We didn't go quite as far as this book seems to but definitly got a decent grounding in how computers actually do their thing before it was back to theory.
For example, the portions on virtual machines do not explicitly show you how the JVM works but they give you an idea for the conerns involved such as managing object lifetimes and whatnot.
Often material is either too abstract or far too detailed, ECS managed to find the perfect balance where someone with a CS background can drill down to transistors and come back upwards again and really understand where they are going on that journey.
The only thing that rivaled that lightbulb was aspects of Theory of Computation with undecidability, turing machine vs stack machine vs state machine powers that theoretically limit Von Neumann architecture.
I'll have to pick this up to see what is new, what would really be nice is if they can get a bit into SSDs and modern superspeed networking, I/O, and multicore that wasn't as prevalent back in the day.
Regardless, you'd need a different book or course to get what you're asking for in your last paragraph as that changes the scope and target of the book radically.
Might you or someone else have a title that you would recommend for this that is the equivalent of a "Elements of Computing Systems" style book?
The one we used was Introduction to the Theory of Computation by Michael Sipser (not hard to find a pdf online).
I'll try to find my theory of computation text so I can see who wrote that, but again that was a great prof that walked through it really well.
Alas my bias against lisp may solely be traced to the Programming Languages prof that loved Scheme but couldn't actually communicate with humans. He could recite pi to 100 decimal places and was esteemed as brilliant but literally couldn't form sentences when talking to students. I suspect the lambda calculus would have been a good insight as well, but oh well.
Lambda calculus' anonymous functions are fairly simple but massively powerful - try this page? <https://www.inf.fu-berlin.de/lehre/WS03/alpi/lambda.pdf>
Its motives is the same as NandToTetris: to make any programming-literate person comfortable with the rough outlines of the theory of computation and its main lore and results. The author uses Ruby as an interactive "Illustration language", a notation to describe concepts that happens to be executable. It's the same way I noticed the authors of "Structure and Ineterpetation of Computer Programs" use scheme or the way Niklaus Wirth sometimes uses Pascal in his educational writings. There is a small tutorial chapter in the beginning that crash-courses you through all what you need to understand in Ruby to read the book.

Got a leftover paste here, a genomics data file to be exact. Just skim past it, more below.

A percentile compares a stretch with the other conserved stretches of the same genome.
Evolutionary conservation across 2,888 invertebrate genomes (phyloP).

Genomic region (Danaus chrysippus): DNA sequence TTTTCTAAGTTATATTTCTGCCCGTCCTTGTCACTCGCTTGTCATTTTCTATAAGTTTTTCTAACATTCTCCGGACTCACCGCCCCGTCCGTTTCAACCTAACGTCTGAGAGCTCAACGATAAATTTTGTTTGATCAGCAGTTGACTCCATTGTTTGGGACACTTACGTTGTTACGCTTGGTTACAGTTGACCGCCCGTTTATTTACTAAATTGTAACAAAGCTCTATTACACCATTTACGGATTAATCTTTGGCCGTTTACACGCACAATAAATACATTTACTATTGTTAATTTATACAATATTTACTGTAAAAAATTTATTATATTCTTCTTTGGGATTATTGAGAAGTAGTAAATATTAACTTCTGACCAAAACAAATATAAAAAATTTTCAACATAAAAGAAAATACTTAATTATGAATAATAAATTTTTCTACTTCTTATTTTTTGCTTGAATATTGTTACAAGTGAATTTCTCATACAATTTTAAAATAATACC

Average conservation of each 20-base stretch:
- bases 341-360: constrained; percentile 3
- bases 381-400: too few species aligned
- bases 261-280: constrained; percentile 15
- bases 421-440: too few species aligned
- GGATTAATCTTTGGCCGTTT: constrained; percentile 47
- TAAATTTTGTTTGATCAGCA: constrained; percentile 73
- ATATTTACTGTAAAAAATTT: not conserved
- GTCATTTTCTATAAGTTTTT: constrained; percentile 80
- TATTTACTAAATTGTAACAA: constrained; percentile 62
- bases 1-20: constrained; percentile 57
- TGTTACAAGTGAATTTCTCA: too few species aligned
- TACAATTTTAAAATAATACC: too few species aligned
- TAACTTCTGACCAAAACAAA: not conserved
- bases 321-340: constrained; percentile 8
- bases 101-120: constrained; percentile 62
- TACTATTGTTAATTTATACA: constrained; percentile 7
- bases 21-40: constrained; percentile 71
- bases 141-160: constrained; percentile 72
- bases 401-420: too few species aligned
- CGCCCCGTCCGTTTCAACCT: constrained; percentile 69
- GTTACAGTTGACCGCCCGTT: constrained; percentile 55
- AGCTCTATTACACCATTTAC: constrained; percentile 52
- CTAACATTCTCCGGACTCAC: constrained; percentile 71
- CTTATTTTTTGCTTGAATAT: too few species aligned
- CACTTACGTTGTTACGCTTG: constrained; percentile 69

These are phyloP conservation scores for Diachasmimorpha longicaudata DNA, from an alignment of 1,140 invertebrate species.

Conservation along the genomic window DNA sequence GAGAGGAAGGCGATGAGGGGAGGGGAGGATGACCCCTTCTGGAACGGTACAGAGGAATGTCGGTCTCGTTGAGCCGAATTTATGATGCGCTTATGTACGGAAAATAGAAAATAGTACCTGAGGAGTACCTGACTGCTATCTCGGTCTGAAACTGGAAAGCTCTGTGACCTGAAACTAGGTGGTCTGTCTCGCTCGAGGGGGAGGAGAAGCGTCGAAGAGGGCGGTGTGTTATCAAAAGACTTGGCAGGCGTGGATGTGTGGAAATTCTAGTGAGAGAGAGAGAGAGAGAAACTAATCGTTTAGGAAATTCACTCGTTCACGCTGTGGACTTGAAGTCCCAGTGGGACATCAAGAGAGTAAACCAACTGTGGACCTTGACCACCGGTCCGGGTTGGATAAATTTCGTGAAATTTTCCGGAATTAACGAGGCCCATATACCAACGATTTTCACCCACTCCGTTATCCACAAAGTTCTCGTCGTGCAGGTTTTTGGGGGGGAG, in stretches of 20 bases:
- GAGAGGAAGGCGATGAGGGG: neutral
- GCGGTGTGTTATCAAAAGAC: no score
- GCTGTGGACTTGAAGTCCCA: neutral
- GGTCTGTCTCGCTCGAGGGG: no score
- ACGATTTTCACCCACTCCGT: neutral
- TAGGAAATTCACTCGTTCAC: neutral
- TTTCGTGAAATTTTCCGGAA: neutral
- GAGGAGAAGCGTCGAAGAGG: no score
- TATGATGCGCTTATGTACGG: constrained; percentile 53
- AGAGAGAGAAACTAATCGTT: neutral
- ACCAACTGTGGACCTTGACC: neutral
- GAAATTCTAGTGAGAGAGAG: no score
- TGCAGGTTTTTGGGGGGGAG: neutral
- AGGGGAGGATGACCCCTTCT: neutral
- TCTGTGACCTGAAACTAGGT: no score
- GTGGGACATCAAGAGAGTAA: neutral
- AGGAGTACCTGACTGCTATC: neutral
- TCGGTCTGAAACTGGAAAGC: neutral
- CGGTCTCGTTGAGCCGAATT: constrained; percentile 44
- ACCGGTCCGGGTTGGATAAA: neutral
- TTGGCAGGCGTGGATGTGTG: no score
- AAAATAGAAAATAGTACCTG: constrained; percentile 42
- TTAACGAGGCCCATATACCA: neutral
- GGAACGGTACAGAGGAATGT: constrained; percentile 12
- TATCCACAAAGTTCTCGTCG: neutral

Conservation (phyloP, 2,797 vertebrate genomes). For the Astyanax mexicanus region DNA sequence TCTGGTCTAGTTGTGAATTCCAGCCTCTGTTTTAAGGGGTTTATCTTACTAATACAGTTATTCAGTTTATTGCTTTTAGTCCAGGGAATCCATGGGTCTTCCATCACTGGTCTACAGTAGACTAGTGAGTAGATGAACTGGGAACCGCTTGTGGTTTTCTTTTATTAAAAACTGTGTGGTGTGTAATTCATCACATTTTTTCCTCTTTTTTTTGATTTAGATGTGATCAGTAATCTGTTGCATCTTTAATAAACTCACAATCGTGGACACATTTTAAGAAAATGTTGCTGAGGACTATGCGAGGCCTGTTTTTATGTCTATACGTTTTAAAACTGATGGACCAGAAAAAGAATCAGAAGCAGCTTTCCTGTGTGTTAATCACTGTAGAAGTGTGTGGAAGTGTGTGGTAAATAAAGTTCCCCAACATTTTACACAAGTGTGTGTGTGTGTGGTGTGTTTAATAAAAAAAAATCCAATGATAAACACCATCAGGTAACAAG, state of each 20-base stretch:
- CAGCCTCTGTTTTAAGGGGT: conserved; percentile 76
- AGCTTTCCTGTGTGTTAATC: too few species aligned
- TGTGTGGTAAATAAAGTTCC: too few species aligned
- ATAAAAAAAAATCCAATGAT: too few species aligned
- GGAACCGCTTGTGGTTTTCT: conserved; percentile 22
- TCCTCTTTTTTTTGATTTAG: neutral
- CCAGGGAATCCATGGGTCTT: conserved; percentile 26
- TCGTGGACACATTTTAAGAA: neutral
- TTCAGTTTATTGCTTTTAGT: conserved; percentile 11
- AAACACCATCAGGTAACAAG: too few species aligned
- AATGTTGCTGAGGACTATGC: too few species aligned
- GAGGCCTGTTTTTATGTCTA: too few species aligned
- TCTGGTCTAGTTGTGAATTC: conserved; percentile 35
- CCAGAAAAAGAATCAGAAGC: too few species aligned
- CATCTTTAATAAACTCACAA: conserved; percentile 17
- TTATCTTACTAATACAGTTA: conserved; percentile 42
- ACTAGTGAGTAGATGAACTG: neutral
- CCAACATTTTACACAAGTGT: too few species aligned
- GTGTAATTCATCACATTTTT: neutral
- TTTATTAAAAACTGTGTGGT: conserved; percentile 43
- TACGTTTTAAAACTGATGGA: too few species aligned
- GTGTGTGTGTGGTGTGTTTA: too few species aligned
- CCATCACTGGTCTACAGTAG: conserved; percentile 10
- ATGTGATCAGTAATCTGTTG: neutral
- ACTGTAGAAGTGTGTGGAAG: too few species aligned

The structure is a bit different, the book isn't project-based like ECS, and there is no natural hierarchy to the theory of computation (except maybe the famous state_machines ==( push_down_automatons ==( turing_machines, and the book does introduce those topics in the natural order) that would make the book feel more bottom up. There is no exercises or nudges towards exploration and tinkering so you need to come equipped with your own. I stopped trying to digest it in one reading and designated it as one of those books you come back over and over again to fully absorb its nourishment.
But the main motivation of the book is strikingly similar to that of ECS: to take a complex and jargon-heavy several-years study topic and distill the most essential lines and edges so that a minimally-educated person motivated enough to understand could mostly understand. Some parts felt rushed and weren't meant to be digested in full details (when he was e.g. discussing a "zoo" of other computational systems that feels superficially different or less powerful than turing machines but are equivalent nonetheless, he was fairly hand-waivy), but the book is so great you will feel guilt dwelling on its shortcomings.
The course is at the above website, in case you want to start working through it before this edition is released in July.
Personal opinion: I have found "Computer Systems: A Programmer's Perspective" to be a better introduction to the same set of topics.
The neat thing about Elements is that, despite being shallow in parts, it provides the full map of the subject with projects building on each other. Someone who's gone through it can more easily approach deeper treatments to fill in the details as they know where it's going, which also aids in motivation (removes the "what's the point" question when faced with seemingly esoteric topics).
Part 1 - https://www.coursera.org/learn/build-a-computer (hardware projects/chapters 1-6)
Part 2 - https://www.coursera.org/learn/nand2tetris2 (software projects/chapters 7-12)
From the FAQ:
> > Which programming language do I have to use in order to complete the assignments in this course?
> We expect learners to submit assignments in any version of Java, or Python. We will assume that you have basic programming ability in these languages, including a basic ability to understand and write simple object-based programs.
So is their FAQ out of date I guess?
Thanks for letting me know about the extended grader support.
I’d prefer they tested emitted code, that way you can use anything you want.
The original architecture had some caveats - e.g. no external interrupt capability, so IO was implemented using busy polling and inspection specific IO-mapped memory regions (I don't blame them, as it made the book more concise and you can not cover everything) and there has been discussion about a HACK-2 from the community, so it would be interesting if somebody knows more.
I thoroughly recommend this book.
Of course, some AD&D fans would say everything past 2nd edition might be an example of it.
Case in point: the vomit-inducing colorful print of the 3rd edition of Axler's Linear Algebra Done Right.
Computing literature published.
A generation renewed.
It is quite fascinating how computers are really just bits of 0's and 1's. What a magical machine built upon a layer of boolean logic. What an incredible feat.
Also loved the nand2tetris course.
I've been wanting to learn more about the fundamentals of how computers work. I'm also interested in exploring FPGAs.
It's also free. Does not cover discrete math and assembly afaik.